Drexel Police Officer Tim Adkins shared his perspective on Juneteenth as a day he celebrates “to remember the end of slavery while simultaneously celebrating the Black community — a day to look back and reflect on past ancestral pain and wholeheartedly embrace freedom and equality for all.”
Adkins said he is “humbled” to be a part of a Drexel community that “fosters acceptance and diversity,” adding, “As I look back to see how far we have come, I am reminded of the collective responsibility we share to brighten the future.”
A Huge Thank-you to the Drexel EMS Seniors
Drexel’s Department of Public Safety is grateful for the dedicated work of Drexel Emergency Medical Services (EMS) graduating seniors. Congratulations to Joy Baek, Lea Bonsignore, Cynthia Chi, Mollie Keech, Morgan Mack, Sanya Malhi, Chrissy Rathsack, Alyssa Reis and Julin Sivriev! Thank you for your service to the Drexel community and mentorship to rising Drexel EMS members. DPS caught up with a few of the seniors and learn about their plans for after graduation. Best wishes to the entire class of 2023, and good luck to all current and incoming EMS members!
- Joy Baek will be continuing their PhD in chemistry at Drexel in the fall.
- Lea Bonsignore will be pursuing Drexel’s accelerated physician assistant option and beginning graduate school in the fall.
- Cynthia Chi will be continuing their education as a physician assistant student at Drexel.
- Mollie Keech, Alyssa Reis and Julin Sivriev are currently in the BRIDGE program and will continue their time at Drexel in the physician assistant program.
- Morgan Mack is currently pursuing a master’s degree in health sciences.
- Chrissy Rathsack will graduate with her BSN, will be taking the NCLEX in July and hopes to work at the Children’s Hospital of Philadelphia’s emergency department.
Cookies With Cops — June 6
Join Public Safety on June 6 from 2–4 p.m. on Korman Quad for an afternoon treat and conversation with Drexel Police. In addition to monthly scheduled Cookies With Cops events, look for Drexel Police around campus and in the community for other fun events.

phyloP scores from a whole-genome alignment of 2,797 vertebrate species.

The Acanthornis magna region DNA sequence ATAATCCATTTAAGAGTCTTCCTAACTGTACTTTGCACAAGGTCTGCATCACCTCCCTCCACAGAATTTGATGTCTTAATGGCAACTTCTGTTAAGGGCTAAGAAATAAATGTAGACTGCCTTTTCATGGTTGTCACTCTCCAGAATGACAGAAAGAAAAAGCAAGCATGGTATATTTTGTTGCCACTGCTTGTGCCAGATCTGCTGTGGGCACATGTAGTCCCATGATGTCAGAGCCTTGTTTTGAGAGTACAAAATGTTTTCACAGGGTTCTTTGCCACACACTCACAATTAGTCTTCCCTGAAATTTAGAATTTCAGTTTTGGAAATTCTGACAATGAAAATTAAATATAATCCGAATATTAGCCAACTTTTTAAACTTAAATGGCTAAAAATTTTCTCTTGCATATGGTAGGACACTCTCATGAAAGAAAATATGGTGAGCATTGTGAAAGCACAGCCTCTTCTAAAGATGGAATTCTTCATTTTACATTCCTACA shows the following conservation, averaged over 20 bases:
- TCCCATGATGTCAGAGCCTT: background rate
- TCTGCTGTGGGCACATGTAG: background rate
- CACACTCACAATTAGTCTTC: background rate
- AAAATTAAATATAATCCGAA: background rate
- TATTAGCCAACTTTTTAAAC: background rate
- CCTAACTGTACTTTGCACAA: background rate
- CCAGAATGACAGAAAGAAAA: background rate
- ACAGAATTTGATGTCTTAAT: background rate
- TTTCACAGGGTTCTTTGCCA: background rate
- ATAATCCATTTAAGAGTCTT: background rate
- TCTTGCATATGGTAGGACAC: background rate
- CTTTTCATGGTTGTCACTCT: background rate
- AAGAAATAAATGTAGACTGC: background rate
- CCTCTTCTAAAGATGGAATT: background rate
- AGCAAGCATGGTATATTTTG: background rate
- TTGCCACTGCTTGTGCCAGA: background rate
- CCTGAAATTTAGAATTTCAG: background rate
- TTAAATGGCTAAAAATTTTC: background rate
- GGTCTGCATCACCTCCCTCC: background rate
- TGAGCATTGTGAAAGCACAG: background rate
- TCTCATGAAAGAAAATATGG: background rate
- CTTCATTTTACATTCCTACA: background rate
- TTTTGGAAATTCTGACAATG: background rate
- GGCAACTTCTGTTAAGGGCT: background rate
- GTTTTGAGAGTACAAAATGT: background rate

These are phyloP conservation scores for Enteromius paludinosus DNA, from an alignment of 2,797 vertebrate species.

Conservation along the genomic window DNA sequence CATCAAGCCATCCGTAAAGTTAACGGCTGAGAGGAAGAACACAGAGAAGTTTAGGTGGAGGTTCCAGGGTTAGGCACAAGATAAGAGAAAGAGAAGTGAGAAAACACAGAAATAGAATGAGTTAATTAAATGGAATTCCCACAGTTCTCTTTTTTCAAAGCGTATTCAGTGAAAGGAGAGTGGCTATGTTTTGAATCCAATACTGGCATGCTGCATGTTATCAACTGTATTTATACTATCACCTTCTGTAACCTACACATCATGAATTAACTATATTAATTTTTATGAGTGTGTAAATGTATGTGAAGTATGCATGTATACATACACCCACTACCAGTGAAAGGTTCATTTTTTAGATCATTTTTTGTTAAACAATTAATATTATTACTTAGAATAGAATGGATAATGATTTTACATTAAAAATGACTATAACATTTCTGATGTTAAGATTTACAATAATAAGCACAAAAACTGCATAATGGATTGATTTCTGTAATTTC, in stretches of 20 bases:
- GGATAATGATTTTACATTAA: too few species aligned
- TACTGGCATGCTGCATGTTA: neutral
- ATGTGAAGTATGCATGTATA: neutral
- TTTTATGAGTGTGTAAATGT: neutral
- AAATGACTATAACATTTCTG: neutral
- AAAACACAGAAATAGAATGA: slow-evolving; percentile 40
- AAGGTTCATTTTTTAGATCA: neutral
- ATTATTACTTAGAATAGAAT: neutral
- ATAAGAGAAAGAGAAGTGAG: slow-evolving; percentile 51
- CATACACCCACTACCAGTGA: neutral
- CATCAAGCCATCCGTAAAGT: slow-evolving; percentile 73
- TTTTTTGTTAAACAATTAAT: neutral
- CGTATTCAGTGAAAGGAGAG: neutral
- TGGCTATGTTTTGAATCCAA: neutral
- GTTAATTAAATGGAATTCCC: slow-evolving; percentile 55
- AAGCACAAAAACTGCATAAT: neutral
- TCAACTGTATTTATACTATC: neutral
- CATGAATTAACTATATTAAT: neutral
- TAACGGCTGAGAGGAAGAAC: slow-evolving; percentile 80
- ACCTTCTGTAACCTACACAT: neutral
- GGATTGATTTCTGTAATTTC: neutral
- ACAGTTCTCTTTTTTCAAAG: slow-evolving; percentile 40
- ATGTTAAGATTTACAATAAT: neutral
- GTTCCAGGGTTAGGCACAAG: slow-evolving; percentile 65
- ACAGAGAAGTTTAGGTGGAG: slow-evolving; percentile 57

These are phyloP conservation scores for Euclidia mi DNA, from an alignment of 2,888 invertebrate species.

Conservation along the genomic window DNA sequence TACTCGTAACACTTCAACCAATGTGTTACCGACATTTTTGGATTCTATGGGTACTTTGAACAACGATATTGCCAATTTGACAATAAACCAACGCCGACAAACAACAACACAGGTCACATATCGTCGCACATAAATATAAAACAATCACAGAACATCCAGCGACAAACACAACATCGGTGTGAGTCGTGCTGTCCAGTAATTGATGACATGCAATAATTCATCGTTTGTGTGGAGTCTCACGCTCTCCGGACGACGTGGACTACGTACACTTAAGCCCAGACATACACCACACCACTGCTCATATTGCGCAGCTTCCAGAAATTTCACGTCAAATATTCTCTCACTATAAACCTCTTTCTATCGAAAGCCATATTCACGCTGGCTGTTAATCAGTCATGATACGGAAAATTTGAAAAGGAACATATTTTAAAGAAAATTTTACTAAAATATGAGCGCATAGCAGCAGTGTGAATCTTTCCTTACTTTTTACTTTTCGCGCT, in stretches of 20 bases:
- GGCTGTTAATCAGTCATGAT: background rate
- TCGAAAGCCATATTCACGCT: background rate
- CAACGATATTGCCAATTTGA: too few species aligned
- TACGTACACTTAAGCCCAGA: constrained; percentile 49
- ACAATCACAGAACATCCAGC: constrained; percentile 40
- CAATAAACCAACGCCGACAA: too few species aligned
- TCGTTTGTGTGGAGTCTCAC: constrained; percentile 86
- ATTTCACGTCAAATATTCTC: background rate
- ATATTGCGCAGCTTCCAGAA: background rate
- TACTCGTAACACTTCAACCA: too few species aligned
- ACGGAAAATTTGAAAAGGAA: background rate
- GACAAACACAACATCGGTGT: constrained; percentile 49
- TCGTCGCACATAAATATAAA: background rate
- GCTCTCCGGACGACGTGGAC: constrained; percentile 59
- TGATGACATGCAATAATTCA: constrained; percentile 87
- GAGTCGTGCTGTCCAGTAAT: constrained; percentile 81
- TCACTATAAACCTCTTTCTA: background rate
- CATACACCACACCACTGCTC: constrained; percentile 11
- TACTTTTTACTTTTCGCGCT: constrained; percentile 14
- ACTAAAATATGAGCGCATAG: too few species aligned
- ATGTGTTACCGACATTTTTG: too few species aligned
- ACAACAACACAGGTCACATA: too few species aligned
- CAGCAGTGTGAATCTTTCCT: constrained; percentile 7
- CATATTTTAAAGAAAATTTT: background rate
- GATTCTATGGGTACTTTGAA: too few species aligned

National Night Out — Aug. 1
Meet DPS on Aug. 1, from 5–9 p.m. on Lancaster Walk for an evening of resources and fun interactive activities. National Night Out enhances the relationship between neighbors and law enforcement while bringing back a true sense of community. While also providing a great opportunity to bring police and neighbors together under positive circumstances.
Two-part Self-Protection Course, SAFE
Public Safety’s self-protection program, Self-Awareness for Everyone (SAFE), is split into two sessions: SAFE I and SAFE II. Due to the hands-on nature of the class, we strongly recommend you register with a fellow Dragon! Participation in the techniques is recommended, but not required. Registration is required 72 hours prior to the class. You can register via Eventbrite for these classes. These classes are also available by request for your group.
- SAFE I classes will be offered the second week of every month on Monday and Wednesday from 5–7 p.m. Upcoming classes are on June 12 and 14, and July 10 and 12.
- SAFE II classes will be offered the fourth week of every month on Monday and Wednesday from 5–7 p.m., and cannot be taken until you have completed SAFE I. Upcoming classes are on June 26 and 28, and July 24 and 26.
Additional DPS Educational Programs
You can request any of the following presentations and trainings by completing the Request a Presentation Form.
- Your Safety Is Our Goal: This virtual workshop is a great way to learn how to stay aware of your surroundings and always be prepared, not scared, when moving through the city.
- Fire & Emergency Services, Emergency Preparedness: The Office of Fire and Emergency Services offers tailored, data-driven awareness and training programs, by request, to help the Drexel community reduce the risks of fire, medical emergencies, elevator entrapments, power outages, gas leaks, and other common challenges.
- Workplace Safety Program: The Public Safety & U workplace safety program is designed to empower and educate members of the Drexel community and can be customized to address the unique security challenges of your unit.
We Are Here for You When You Need Us
Please call 215.895.2222 immediately if you experience or witness a crime. Drexel’s Public Safety Communications Center is staffed 24/7 to serve you, whether or not you choose to remain anonymous when making a report. It is vital that crimes are reported promptly to Drexel Police so that they can be investigated, and so that Public Safety can connect the victim(s) with proper resources. You can also contact DPS through the Drexel Guardian app. Drexel Guardian will not track you nor share your information unless you initiate an emergency. To download the app, search for “Rave Guardian” in the app store or Google Play store.
215.895.2222 or 911
To learn more about Drexel Public Safety, visit drexel.edu/publicsafety.